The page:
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Ophthalmologists can play a role in helping stop cycle of domestic violence

Digital EditionOphthalmology Times: September 2023
Volume 48
Issue 9

Study finds 45% of injuries involve the eyes.

a woman holding up her hand in front of the camera signifying stop. (Image Credit: AdobeStock/fizkes)

(Image Credit: AdobeStock/fizkes)

Reviewed by Danica Kindrachuk, MD, FRCSC

Ophthalmologists can affect outcomes of cases of domestic or intimate partner violence by asking questions of the person who presents with injuries, according to Danica Kindrachuk, MD, FRCSC, an ophthalmologist affiliated with Memorial University of Newfoundland in St. John’s, Canada. “The more people ask, the more likely it (domestic violence) will not get missed,” Kindrachuk said in an interview with Ophthalmology Times.

“It is a chance for us in ophthalmology to truly save a life,” said Kindrachuk, who spoke on the topic of domestic violence at the Canadian Ophthalmological Society Annual Meeting and Exhibition. Moreover, Kindrachuk pointed out that it is vital to raise awareness in the minds of both the patient and the health care provider.

“The onus is on the ophthalmologist to ask questions,” she said. “Appropriate referral is indicated and while ophthalmologists are not experts in the counselling necessary, we need to be able to [pick up on domestic violence] and ask the questions.”

Underlining the gravity of domestic violence, Kindrachuk noted that it is a greater threat to life than cancer, motor vehicle accidents, or war among females aged 15 to 44 years worldwide.1 Other alarming statistics are that 50% of all female homicides in North America are committed by an intimate partner, and 50% of these homicides are linked to emergency department visits within 2 years of death. In Canada, more than 25% of all police reported violent crimes are tied to intimate partner violence.1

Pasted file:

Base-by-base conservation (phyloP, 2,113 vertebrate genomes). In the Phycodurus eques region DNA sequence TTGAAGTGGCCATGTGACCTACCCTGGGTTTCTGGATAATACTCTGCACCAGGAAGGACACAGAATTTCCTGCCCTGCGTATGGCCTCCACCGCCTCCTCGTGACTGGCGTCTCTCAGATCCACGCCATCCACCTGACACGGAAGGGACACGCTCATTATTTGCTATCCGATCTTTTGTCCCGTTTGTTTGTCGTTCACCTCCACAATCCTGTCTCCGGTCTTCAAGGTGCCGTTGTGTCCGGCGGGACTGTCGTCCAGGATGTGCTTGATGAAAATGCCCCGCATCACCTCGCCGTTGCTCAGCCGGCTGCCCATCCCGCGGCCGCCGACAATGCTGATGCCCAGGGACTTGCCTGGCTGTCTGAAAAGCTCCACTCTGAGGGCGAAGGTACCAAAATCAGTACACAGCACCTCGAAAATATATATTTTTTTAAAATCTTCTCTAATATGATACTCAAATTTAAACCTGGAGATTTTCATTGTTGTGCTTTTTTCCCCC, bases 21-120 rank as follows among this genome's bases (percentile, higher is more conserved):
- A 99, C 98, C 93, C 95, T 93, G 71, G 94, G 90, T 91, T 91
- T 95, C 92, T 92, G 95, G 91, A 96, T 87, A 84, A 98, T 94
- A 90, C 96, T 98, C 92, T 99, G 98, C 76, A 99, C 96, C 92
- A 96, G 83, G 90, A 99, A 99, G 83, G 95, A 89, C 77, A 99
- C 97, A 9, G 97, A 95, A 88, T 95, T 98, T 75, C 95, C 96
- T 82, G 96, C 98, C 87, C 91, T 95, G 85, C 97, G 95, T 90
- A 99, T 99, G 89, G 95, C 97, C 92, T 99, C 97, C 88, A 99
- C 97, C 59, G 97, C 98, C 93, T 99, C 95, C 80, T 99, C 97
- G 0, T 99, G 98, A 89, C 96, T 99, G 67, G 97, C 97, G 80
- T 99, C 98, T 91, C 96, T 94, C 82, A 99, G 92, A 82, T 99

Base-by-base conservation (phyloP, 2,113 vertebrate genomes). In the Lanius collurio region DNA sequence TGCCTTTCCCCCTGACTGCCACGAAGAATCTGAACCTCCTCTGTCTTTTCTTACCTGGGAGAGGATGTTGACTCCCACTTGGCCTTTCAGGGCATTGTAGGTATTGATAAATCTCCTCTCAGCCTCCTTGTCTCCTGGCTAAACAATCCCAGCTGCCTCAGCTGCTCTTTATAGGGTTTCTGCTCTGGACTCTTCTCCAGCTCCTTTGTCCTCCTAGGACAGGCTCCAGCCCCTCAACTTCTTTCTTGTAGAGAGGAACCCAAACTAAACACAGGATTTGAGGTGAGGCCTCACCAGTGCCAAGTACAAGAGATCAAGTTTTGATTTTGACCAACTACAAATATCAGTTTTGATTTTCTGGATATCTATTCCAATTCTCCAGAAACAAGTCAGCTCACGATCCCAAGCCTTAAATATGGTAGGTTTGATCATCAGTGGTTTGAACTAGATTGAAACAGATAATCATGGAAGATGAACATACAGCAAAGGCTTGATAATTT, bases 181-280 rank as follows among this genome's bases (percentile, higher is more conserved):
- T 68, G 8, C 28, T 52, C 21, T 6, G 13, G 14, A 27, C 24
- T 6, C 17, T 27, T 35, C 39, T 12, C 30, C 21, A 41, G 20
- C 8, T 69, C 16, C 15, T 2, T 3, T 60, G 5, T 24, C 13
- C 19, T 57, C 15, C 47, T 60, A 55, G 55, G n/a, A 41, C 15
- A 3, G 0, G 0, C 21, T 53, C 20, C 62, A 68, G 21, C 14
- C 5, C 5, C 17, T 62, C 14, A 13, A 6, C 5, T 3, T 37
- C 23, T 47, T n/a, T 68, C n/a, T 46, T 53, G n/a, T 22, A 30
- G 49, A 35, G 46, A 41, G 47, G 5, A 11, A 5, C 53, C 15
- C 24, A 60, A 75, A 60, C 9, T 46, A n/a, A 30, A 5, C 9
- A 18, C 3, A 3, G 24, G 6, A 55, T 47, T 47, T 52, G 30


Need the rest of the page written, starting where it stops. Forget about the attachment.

The ophthalmologist would typically see cases that have presented to emergency departments or urgent care centers while on call, said Kindrachuk, but cases can present nonemergently in the office. A vital statistic is that of all injuries caused by domestic violence, 45% involve the eyes,2 according to Kindrachuk. The injuries to the eye can be varied and include lid lacerations, corneal abrasions, hyphema, orbital fractures, retinal detachment, commotio retinae, lens dislocation, and ruptured globe, Kindrachuk noted. A study out of the University of Iowa involving 190 women found that assault was the fourth-leading cause of ocular injury and women reported that the intimate partner was the perpetrator in 38% of cases, with the true percentage likely higher due to underreporting.3

(Image Credit: AdobeStock)

(Image Credit: AdobeStock)

Cases that present in the office setting are most often traumatic cataracts, with Kindrachuk giving a recent example in her practice of a young female with very asymmetric cataract with severe phacodonesis. When asked, the patient admitted to being in an abusive relationship and accepted assistance.

Although domestic violence affects men and women, statistics consistently show women experience significantly higher rates of domestic violence and are more likely to experience severe injuries, Kindrachuk said. It is important that clinicians not have preconceived notions about domestic violence and appreciate that it can affect individuals of all ethnicities, cultures, and socioeconomic levels, Kindrachuk added.

The other “reality check” for clinicians is that they tend to underestimate the frequency of presentations of domestic violence, with one study revealing that orthopedic surgeons estimated only 1% of injuries in a cast clinic are due to intimate partner violence when the real proportion was 32%, almost one-third of the cases (and likely higher due to underreporting).4

Women may not voluntarily report they have been abused, but they are open to discuss it if prompted by physicians, Kindrachuk stressed, adding that one study involving 750 patients surveyed in a waiting room found that 92% of respondents stated they were comfortable discussing this issue with a health care provider, regardless of the provider’s gender.5